The University of Kent, Canterbury, Kent, CT2 7NZ, T +44 (0)1227 764000
MA in the Study of Mysticism and Religious Experience
A unique programme of coursework and research available part-time over two years.
Programme convenor: Dr Jessica Frazier
Religious experience and mysticism form a key aspect of religion, both historically and in the modern world. This MA explores many forms of religious experience around the world, drawing on disciplines as diverse as philosophy, theology, psychology, anthropology, sociology, literature and the arts.
It looks at the ways in which personal experience is important for understanding religion itself, and raises questions about the nature of religious experience and the possibility of bringing subjective reality under the lens of academic analysis. We explore a range of approaches, including classic theories of mysticism, and also contemporary views relating to ecstatic experience, the emotions, arts and sensation, practice and every-day life, and ethics and existential concerns. Both Eastern and Western religious traditions will be examined, giving students the opportunity to focus on particular case studies in their own research.
This taught MA programme is distinctive both in subject-matter and in approach, offering students the freedom to work on essays and dissertations tailored to their particular interests, and to develop and exchange ideas with others interested in the importance of personal religious experience.
The course will explore the work of a wide range of thinkers, such as names from the classical study of mysticism such as Rudolf Otto, C.G. Jung, William James, as well as philosophers of religious experience such as Martin Heidegger, Martin Buber, Max Scheler, Emmanuel Levinas, Paul Ricoeur, Paul Tillich, Rudolf Bultmann, Peter Berger, and more recent scholars exploring body, self, emotion, practice, transcendence and other ways of understanding religious experience.
Those following this programme take four 10-week modules (30 credits each) and then write a 12,000-15,000 word dissertation (60 credits). The completion of each module is defined by the submission of a 5000 word essay by the due deadline. The degree of MA is awarded when all five pieces of work have been completed to a satisfactory standard.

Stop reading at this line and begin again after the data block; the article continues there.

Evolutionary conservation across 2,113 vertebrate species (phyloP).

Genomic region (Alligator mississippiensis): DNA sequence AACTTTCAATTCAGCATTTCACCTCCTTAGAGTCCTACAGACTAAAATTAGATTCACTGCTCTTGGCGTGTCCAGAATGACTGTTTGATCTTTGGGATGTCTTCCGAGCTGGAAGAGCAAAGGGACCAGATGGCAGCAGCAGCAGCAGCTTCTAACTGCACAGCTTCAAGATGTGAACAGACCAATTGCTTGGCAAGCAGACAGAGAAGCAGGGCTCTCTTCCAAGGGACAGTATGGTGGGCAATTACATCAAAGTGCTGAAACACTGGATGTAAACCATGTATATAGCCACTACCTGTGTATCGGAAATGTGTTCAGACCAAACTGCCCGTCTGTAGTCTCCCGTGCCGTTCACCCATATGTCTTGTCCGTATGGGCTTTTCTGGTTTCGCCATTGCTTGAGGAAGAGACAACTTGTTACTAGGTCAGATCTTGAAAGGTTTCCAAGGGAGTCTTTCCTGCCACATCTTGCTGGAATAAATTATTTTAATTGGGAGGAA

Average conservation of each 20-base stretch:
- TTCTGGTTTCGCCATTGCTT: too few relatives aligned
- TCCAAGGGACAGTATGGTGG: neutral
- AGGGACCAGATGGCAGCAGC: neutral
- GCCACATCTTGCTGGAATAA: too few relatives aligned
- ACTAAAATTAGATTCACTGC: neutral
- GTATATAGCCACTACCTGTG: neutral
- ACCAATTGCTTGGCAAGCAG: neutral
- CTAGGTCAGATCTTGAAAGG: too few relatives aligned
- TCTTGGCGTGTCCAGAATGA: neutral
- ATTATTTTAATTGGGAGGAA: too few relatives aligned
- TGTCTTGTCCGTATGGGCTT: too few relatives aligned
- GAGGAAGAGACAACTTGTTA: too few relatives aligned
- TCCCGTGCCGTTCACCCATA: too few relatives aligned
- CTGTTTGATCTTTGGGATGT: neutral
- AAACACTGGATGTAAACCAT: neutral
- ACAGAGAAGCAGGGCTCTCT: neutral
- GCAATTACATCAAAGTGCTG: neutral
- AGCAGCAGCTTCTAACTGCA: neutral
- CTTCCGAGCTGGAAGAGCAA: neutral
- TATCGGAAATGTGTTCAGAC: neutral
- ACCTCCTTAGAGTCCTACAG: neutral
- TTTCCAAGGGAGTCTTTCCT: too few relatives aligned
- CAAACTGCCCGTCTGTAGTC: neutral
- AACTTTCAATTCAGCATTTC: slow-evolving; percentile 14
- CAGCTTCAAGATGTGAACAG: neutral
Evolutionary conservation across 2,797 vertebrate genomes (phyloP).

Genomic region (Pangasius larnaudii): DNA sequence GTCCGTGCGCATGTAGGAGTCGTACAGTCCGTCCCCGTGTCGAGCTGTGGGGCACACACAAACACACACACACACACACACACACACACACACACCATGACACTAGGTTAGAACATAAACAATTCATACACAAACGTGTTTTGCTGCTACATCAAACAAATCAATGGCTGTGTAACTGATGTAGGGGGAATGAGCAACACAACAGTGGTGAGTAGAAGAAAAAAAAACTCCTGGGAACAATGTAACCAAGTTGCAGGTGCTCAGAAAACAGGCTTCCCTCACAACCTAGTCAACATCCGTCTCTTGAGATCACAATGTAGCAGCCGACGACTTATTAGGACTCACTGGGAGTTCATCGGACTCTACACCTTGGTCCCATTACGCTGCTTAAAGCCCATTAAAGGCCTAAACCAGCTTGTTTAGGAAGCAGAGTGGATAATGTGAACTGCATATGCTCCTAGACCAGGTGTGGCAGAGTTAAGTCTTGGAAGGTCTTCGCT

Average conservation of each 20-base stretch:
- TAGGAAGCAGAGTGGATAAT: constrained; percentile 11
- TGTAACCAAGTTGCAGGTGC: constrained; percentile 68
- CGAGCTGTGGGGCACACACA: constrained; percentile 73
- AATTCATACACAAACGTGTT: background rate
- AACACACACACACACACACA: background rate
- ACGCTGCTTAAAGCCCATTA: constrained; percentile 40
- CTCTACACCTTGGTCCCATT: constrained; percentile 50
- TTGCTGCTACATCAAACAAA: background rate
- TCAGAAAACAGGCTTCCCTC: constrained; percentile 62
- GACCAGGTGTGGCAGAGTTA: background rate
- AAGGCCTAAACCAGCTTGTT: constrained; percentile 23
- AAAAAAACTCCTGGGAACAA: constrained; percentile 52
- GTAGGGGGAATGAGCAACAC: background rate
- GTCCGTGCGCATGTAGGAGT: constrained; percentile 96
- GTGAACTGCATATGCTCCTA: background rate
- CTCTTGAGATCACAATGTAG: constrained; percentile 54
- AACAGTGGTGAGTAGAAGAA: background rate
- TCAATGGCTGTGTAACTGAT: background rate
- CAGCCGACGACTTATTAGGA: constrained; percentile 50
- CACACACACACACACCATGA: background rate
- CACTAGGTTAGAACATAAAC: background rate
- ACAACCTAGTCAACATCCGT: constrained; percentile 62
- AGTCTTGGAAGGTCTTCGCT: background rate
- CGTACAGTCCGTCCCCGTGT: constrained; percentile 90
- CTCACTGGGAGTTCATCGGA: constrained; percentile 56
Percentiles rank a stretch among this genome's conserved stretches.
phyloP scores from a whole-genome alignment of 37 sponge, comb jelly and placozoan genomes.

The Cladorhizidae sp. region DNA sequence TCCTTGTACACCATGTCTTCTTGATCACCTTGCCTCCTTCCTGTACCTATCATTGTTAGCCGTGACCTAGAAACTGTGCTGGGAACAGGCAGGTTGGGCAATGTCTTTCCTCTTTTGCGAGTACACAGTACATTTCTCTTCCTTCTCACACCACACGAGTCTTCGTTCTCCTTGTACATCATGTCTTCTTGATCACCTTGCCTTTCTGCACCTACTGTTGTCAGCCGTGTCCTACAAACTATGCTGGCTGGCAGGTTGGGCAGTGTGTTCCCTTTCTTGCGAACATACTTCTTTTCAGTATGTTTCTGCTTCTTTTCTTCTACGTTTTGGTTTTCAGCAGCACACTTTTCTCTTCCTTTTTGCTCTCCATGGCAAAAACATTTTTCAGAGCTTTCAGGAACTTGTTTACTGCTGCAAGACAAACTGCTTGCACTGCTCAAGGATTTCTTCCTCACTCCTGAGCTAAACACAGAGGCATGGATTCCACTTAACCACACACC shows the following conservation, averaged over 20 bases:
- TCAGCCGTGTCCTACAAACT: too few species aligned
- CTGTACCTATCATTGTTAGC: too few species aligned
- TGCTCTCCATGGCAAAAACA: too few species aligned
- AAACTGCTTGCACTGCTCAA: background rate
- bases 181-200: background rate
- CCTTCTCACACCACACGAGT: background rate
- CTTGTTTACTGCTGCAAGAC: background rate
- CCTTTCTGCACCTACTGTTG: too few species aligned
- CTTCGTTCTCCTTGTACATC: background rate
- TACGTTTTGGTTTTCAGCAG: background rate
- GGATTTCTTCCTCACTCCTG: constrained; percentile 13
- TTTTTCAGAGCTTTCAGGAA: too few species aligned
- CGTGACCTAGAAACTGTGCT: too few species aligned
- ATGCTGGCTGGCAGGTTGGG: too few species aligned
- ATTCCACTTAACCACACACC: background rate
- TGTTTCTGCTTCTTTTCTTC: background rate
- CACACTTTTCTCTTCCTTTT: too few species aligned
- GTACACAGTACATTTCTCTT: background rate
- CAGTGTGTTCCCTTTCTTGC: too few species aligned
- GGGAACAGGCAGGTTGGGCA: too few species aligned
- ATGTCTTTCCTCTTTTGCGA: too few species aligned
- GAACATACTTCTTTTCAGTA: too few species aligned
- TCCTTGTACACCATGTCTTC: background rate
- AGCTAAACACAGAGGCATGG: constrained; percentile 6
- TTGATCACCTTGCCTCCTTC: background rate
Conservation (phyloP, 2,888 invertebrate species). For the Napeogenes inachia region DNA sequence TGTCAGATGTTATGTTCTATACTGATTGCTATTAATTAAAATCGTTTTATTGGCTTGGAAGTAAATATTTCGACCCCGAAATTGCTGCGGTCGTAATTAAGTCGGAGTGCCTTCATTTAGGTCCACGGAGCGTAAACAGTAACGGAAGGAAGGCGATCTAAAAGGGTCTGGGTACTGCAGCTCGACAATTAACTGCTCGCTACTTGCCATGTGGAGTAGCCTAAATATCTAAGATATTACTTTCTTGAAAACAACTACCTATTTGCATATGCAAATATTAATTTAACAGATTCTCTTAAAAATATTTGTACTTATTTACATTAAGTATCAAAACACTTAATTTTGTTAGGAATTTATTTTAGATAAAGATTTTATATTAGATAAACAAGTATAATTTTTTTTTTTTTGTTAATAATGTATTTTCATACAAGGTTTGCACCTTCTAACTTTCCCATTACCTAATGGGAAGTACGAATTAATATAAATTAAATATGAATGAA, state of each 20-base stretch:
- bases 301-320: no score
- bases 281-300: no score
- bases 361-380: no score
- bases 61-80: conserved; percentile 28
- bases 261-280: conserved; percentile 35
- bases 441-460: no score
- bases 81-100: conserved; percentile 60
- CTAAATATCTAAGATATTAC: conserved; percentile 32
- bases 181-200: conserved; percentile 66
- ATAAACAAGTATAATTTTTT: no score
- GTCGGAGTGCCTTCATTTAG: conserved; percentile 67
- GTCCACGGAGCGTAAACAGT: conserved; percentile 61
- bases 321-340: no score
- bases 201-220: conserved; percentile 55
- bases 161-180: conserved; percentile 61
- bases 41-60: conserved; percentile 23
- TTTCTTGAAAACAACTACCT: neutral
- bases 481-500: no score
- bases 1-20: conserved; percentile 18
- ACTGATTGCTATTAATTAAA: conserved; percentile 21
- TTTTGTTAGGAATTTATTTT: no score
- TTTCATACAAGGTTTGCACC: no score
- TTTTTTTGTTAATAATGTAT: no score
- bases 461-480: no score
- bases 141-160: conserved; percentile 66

Students select a suitable dissertation topic in consultation with the course convenors, building on ideas and interests emerging from seminars, reading and essay work. The completed dissertation, 12-15,000 words in length, is submitted at the end of August.
The Teaching Year
The academic year at Kent comprises two 12 week teaching terms followed by a 6 week examination term. There is no formal teaching in Term 3, but work-in-progress seminars are scheduled for students preparing their dissertations and individual supervision sessions can also be arranged. Students will attend a 2 hour seminar weekly, and may also attend a further hour of tutorial support and discussion.
The University's Templeman Library houses an excellent collection of books and periodicals relating to all the themes represented in the programme. It also provides easy access to the full range of computer-based resources. Staff and students (including past graduates) keep in regular touch with one another via email and the programme's own 'virtual-mystics' discussion list.
The University of Kent campus enjoys an ideal location in the South East corner of England, on the outskirts of the town but within easy reach of the centre. There are good road and rail links to London, which is only 60 miles away; and the European mainland is easily accessible via the nearby channel ports and the Channel Tunnel. Established in 1965, the University has about 12,000 students. The MA in the study of Mysticism & Religious Experience is taught within the School of European Culture and Languages, which is part of the Faculty of Humanities.
Applying for the Programme
Applications are invited from well-qualified graduates, preferably with an academic background in religious studies, theology, philosophy or psychology. Faculty regulations require applicants to submit a recent sample of written work as evidence of their academic competence (a list of essay titles is available from the programme convenor on request). Two academic references are also required.
Some of our graduates stay on at Kent to do further research (MPhil or PhD).
Enquiries are also welcome from those interested in pursuing independent research (for the degrees of MA, MPhil or PhD) in the following subject areas: mysticism, philosophy of religion, phenomenology of religion, psychology and religion, religion and literature, religion and the arts, sacred art and symbolism.